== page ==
Mobile

The Dark Side of BYOD: Privacy, personal data loss, and more

pile of phones - BYOD

Cesare Garlati is the co-chair of the Mobile Working Group at Cloud Security Alliance.

Many employees don’t understand the implications of using their personal devices for work. Many companies don’t understand that they are in fact liable for the consequences. This post covers the things you always wanted to know about BYOD but were too afraid to ask.

Good News: Your company offers a BYOD program

You can finally stop carrying that boring corporate phone and use your own shiny new iPhone for work. Even better, you can now check your corporate email from home while streaming YouTube videos on your Galaxy tablet. Your company picks up part of the bill and even provides enterprise-grade help desk support to help you with your gadgets. It looks like an offer you can’t refuse.

Bad News:  You joined your company’s BYOD program

One morning you wake up, reach for your iPad to check the email but it doesn’t turn on. Your iPad is dead. Totally bricked. After a quick family investigation you realize that the little one tried to guess your password to play Angry Birds before you would wake up. Too bad the security policy enforced by the corporate email account triggered your iPad self-destruction to prevent sensitive corporate data from unauthorized access.

Angrier than those famous birds? Wait until you realize that the device itself can be brought back to life and your corporate data restored. But that your pictures, videos and songs are gone. Forever. (Note: the case above is based on a true story, my son’s name is Luca.)

Don’t read on if you’re already scared. This is not the worst it can happen to your data, to your privacy and to your device. Many employees who use their personal devices for work are shocked to find out that their smartphones, tablets, and laptops may be subject to discovery request in the context of a litigation involving their company. Employees may be asked to surrender their personal devices — in which they have browser history, personal information and documents they created — as they may be subject to review by 3rd parties in connection with litigation.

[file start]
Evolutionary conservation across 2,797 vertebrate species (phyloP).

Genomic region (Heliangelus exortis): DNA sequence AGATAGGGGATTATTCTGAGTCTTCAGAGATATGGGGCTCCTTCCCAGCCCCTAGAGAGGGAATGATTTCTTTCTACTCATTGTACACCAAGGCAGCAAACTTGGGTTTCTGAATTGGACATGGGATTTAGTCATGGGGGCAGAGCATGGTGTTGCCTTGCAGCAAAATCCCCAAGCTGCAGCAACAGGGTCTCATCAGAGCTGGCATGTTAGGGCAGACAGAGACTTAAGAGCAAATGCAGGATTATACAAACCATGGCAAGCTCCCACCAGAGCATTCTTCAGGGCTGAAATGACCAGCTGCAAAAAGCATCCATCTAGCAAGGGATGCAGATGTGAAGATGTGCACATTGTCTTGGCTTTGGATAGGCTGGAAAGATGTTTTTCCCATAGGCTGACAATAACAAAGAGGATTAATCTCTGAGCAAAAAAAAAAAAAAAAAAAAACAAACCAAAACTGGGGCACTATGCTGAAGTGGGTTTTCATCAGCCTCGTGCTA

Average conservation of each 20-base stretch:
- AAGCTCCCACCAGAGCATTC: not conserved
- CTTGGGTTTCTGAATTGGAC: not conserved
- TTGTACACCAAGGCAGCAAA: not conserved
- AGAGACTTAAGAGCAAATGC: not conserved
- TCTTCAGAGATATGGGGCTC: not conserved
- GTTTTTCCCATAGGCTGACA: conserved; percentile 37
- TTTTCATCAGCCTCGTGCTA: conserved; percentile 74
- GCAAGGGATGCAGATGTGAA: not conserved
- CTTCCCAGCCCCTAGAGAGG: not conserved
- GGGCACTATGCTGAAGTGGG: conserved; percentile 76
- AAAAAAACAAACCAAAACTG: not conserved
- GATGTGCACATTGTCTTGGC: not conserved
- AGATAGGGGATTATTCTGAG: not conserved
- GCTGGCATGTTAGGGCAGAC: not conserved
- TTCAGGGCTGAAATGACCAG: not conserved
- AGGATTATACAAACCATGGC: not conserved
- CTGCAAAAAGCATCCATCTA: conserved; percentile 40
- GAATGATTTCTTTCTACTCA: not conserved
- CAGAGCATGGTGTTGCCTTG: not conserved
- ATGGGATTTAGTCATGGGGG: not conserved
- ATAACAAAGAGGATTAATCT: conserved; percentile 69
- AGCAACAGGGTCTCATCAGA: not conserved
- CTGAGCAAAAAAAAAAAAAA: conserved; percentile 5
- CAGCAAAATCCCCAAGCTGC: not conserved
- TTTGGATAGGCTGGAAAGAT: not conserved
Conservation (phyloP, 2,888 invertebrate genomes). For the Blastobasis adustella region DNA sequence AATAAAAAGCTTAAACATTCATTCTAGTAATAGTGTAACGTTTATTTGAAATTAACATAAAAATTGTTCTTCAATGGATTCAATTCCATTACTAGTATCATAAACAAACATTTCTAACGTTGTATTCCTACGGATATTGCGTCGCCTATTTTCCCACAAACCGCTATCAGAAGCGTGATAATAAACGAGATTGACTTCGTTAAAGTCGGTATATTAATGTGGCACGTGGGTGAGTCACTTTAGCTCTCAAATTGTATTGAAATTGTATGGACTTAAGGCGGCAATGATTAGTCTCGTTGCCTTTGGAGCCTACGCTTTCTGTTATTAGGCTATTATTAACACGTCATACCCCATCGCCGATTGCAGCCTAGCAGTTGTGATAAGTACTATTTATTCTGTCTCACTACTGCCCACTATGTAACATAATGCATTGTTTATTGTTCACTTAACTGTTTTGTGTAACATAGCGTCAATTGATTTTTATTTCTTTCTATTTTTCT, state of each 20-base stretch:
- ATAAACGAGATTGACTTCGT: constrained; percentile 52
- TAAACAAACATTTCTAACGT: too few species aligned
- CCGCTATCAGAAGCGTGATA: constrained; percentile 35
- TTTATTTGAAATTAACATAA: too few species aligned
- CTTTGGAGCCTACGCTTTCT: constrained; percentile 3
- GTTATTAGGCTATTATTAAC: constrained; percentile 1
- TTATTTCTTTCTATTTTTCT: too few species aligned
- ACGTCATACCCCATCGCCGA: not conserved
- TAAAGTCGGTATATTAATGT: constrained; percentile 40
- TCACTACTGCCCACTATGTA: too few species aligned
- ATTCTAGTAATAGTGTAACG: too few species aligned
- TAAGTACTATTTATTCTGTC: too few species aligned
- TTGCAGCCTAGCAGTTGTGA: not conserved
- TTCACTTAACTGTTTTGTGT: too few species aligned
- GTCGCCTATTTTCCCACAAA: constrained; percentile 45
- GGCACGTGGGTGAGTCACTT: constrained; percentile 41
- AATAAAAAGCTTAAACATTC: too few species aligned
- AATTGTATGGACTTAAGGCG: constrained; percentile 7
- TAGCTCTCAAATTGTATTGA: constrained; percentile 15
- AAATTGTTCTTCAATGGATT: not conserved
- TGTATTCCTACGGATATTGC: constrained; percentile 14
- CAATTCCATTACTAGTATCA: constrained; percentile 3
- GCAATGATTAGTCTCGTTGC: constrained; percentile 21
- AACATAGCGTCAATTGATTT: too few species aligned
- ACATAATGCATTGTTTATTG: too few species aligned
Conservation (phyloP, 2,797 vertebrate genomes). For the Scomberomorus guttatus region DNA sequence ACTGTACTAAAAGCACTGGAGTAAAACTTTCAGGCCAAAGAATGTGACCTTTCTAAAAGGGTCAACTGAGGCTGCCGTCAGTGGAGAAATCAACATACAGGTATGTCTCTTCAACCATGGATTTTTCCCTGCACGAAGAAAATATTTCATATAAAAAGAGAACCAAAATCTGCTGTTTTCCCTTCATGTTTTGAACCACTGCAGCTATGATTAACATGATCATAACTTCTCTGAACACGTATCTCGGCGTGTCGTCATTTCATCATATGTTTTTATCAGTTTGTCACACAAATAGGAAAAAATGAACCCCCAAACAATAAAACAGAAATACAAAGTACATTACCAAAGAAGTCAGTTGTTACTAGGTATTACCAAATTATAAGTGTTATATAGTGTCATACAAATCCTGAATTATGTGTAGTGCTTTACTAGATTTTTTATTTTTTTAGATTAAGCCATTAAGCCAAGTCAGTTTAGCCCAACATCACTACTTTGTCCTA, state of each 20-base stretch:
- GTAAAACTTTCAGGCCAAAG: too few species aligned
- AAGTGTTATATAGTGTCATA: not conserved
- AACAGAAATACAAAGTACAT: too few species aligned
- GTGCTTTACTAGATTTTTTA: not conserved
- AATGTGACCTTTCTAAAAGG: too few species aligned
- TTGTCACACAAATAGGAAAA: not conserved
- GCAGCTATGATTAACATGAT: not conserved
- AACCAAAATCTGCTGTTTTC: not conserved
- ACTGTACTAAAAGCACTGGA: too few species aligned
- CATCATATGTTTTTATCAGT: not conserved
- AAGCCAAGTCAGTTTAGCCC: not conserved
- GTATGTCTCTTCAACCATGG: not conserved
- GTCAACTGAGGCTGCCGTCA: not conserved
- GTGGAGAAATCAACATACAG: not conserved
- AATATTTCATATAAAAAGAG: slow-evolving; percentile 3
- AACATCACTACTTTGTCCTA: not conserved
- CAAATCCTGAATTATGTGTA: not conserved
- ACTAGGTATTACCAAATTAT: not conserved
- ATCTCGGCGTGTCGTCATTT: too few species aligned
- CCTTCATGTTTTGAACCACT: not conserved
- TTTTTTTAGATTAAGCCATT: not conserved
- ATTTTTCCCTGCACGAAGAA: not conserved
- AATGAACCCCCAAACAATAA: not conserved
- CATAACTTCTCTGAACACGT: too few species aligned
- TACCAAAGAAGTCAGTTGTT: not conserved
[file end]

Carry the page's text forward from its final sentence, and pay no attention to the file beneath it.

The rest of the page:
The BYOD fine print

If you were too impatient to read all through the Acceptable Use Policy that you signed when you joined your company’s BYOD program, or if you simply were not too eager to know what you were really getting into, this may be a good time to go back to that document or to contact your IT or HR department to ask for clarification.

Here are the things you should know about your company’s BYOD program and that you shouldn’t be afraid to ask.

Personal Data Loss

When your personal smartphone, laptop or tablet is used for work related activities, such as access to corporate email, calendar or corporate directory, there is a good chance that your company relies on built-in features and additional software tools to secure and manage the data in your device.

As a first line of defense, many organizations enforce ActiveSync policies, pre-installed in most consumer mobile devices, to enforce password protection and remote wipe and lock. More sophisticated IT departments may request the installation of additional Mobile Device Management software agents to extend corporate IT reach into any application and functionality of your device. While security and manageability are legitimate concerns for the company, most BYOD programs rely on IT tools that don’t make a clear separation between personal and corporate data and applications. As a result, in case of unauthorized access – real or presumed – the whole content of the device is more or less automatically deleted and the device itself made unusable.

What you should ask if you are not too afraid of the answer: Is the data in my device susceptible to automatic or remote deletion? What events trigger the automatic deletion? Is remote deletion part of the standard employee termination process?  Is my approval sought or required for the remote deletion? Is my personal data retained in case of automatic or remote wipe?  Does the company provide a mean to recover the personal data deleted? Am I entitled to any reimbursement for the loss of personal content such as songs, videos or applications?